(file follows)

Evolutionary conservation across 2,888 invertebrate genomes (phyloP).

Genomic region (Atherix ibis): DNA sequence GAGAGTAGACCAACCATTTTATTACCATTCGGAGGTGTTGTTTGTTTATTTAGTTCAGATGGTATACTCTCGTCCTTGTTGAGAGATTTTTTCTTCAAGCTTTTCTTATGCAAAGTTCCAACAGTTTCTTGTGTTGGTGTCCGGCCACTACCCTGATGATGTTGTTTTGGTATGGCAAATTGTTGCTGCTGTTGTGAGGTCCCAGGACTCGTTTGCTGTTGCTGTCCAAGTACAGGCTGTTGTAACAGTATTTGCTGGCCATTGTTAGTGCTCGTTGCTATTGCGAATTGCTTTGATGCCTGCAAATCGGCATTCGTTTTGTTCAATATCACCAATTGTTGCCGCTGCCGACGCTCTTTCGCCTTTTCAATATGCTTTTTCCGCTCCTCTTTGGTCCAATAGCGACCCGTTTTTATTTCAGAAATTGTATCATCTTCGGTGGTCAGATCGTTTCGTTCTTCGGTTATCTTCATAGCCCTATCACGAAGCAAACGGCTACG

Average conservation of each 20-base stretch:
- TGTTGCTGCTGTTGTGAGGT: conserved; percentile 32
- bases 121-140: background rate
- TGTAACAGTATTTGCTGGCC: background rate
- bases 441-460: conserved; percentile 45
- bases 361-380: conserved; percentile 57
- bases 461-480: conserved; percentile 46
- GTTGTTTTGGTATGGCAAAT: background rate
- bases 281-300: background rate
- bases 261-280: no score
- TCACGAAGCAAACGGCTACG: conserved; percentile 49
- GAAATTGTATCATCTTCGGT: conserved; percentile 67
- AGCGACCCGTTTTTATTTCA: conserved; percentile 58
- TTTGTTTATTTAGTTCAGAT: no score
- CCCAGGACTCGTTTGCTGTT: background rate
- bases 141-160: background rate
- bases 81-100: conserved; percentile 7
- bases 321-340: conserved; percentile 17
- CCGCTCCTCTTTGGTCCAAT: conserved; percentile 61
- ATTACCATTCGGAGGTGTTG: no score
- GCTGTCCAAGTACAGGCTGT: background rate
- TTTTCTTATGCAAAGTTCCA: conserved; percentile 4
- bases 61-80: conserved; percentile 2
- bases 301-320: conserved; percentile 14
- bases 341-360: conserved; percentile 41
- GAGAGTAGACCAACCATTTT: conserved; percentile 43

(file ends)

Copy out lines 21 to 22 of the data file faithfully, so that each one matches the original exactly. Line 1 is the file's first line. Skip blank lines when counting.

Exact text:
- CCGCTCCTCTTTGGTCCAAT: conserved; percentile 61
- ATTACCATTCGGAGGTGTTG: no score